News In Brief
President Clinton met briefly with Israeli Prime Minister Benjamin Netanyahu and Palestinian leader Yasser Arafat at the White House before flying to a conference center 70 miles east of Washington to formally convene new Mideast peace talks. Secretary of State Madeleine Albright said she hoped they could clinch a land-and-security deal by Sunday.
Clinton signed a temporary spending bill to keep the government running through tomorrow even as White House and congressional negotiators tried to put finishing touches on a compromise $500 billion-plus measure to fund much of the government for the rest of the fiscal year. Among other things, negotiators reportedly reached agreement on $18 billion for the International Monetary Fund, $5.98 billion in emergency aid to farmers, and $1.1 billion to hire new teachers.
Schools may be safer than last year's outbreak of school shootings led people to believe, a report released yesterday at a White House conference on school violence indicated. Although 16 people died and dozens were wounded in attacks by youngsters during the last academic year, the rate of school crime was down, fewer students were bringing weapons to school, and nine out of 10 public schools reported no violent crime at all, the report said. It was commissioned by Clinton after a December shooting in West Paducah, Ky.
Last month was the world's hottest September on record, the National Oceanic and Atmospheric Administration reported. It was the ninth straight month of record heat, adding fuel to the debate on global warming. The average worldwide temperature for September was 59.98 degrees F. Average temperatures in the contiguous US exceeded the record for heat set during the dust-bowl years of the 1930s.
The Federal Aviation Administration recommended replacement of insulation in almost all US passenger jets at "the earliest possible maintenance interval." Concern about insulation has grown out of the probe of Swissair Flight 111, which crashed off Nova Scotia last month. The FAA said it would develop within six months new specifications for insulation to increase fire safety.
A federal judge denied a request by Microsoft Corp. to delay its antitrust trial for two weeks. The trial is set to begin Monday in Washington, D.C. District Judge Thomas Penfield Jackson called the company's request "unwarranted."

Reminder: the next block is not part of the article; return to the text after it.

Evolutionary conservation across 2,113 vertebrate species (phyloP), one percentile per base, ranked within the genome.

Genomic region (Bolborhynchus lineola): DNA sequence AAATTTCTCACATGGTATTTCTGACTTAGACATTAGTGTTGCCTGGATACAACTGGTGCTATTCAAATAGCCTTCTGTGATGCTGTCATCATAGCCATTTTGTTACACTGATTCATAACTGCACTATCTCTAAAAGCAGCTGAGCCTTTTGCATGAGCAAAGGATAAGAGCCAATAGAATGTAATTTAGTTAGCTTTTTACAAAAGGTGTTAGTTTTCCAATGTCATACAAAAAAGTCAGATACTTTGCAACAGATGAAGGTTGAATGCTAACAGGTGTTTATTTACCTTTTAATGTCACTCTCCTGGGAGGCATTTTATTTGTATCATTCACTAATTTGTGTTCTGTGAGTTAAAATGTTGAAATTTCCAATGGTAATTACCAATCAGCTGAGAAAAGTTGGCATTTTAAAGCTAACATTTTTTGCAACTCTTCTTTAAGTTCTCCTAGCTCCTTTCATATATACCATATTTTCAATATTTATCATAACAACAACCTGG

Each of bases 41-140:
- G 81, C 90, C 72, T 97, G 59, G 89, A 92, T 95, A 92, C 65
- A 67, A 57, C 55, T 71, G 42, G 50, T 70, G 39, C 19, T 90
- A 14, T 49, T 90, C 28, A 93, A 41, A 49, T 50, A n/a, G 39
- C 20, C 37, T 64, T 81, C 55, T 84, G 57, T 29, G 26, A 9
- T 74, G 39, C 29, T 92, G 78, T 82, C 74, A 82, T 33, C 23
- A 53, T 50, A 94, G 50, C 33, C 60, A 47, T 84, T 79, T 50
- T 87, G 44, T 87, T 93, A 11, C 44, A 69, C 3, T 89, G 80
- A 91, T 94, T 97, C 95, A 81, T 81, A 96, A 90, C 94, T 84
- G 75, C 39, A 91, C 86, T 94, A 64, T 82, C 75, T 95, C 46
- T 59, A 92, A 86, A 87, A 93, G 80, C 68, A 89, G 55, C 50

The only impeachment-related hearing scheduled prior to midterm elections was postponed by Republicans on the House Judiciary Committee. An Oct. 22 subcommittee session at which scholars were to testify on historical standards for removing a president was called off because the House has remained in session longer than expected and lawmakers don't want to interrupt their campaigns to return for a hearing, GOP officials said. Postponement was criticized by Rep. Robert Scott (D) of Virginia as evidence of GOP disinterest in quickly resolving the impeachment issue.
Prices charged by factories, farms, and other producers jumped 0.3 percent in September - the largest rise in a year, the Labor Department said. The overall producer price index had fallen 0.4 percent in August. A closely watched core index, which strips out volatile food and energy costs, rose 0.4 percent in September after a 0.1 percent fall in August.
The US agreed to clean up tanks leaking high-level nuclear waste near the Columbia River under a timetable that will allow Washington State to sue if compliance lags. The accord, announced by Energy Secretary Bill Richardson and Washington Gov. Gary Locke (D), is designed to speed up efforts to remove the most dangerous pollution from the 500-square-mile Hanford Nuclear Reservation, where nuclear-bomb ingredients were processed for four decades.
NATO and US officials were expected to tell Yugoslav President Milosevic face-to-face that he still wasn't in compliance with the terms of his agreement to stave off punitive air strikes over the Kosovo crisis. Milosevic is up against a deadline tomorrow to show substantial progress in withdrawing Serb Army and police units from the province. In Washington, the White House said Milosevic had opened the way for humanitarian agencies in Kosovo to aid hundreds of thousands of Albanian refugees.
Momentum appeared to be building for a full resumption of dialogue between China and Taiwan as their representatives wound up a second day of meetings in Shanghai. China's senior envoy to the talks, Wang Daohan, accepted an invitation to visit Taiwan, in what analysts said was the most concrete advance in relations since 1995. The parties also agreed to explore eventual reunification, although a senior government official in Taipei said that could come only after China recognized Taiwan as an equal.